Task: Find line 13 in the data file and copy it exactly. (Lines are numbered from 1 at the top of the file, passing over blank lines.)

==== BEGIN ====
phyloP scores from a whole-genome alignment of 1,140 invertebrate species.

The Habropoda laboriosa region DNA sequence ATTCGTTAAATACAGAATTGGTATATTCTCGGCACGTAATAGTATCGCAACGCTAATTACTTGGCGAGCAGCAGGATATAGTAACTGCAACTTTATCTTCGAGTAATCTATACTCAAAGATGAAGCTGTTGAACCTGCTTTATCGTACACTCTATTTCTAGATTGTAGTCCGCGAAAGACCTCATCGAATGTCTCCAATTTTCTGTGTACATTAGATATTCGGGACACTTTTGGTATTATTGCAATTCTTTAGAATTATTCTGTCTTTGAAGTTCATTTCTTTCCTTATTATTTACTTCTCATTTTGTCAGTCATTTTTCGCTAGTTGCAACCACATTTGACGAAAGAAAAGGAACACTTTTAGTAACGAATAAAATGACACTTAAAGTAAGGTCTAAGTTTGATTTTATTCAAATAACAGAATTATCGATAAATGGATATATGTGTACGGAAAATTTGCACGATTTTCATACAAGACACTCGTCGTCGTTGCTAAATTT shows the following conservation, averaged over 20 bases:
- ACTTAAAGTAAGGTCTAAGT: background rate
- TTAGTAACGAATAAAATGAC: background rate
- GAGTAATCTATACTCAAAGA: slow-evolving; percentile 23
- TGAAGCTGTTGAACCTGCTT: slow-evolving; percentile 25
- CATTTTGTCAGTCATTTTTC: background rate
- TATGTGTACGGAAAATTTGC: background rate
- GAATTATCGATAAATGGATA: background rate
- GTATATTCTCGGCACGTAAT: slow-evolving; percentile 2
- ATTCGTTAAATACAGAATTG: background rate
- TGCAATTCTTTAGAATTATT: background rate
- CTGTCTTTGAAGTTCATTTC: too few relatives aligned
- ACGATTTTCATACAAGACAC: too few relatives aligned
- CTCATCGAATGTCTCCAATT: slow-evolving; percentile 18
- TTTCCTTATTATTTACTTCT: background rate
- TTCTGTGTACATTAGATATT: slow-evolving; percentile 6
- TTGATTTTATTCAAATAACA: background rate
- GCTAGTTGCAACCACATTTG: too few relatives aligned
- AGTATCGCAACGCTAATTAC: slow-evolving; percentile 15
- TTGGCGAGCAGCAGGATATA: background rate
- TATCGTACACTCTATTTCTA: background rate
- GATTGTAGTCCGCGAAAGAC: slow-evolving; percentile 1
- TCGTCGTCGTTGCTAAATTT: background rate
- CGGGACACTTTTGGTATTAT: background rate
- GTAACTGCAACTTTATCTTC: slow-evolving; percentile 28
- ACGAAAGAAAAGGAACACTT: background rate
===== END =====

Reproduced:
- CTGTCTTTGAAGTTCATTTC: too few relatives aligned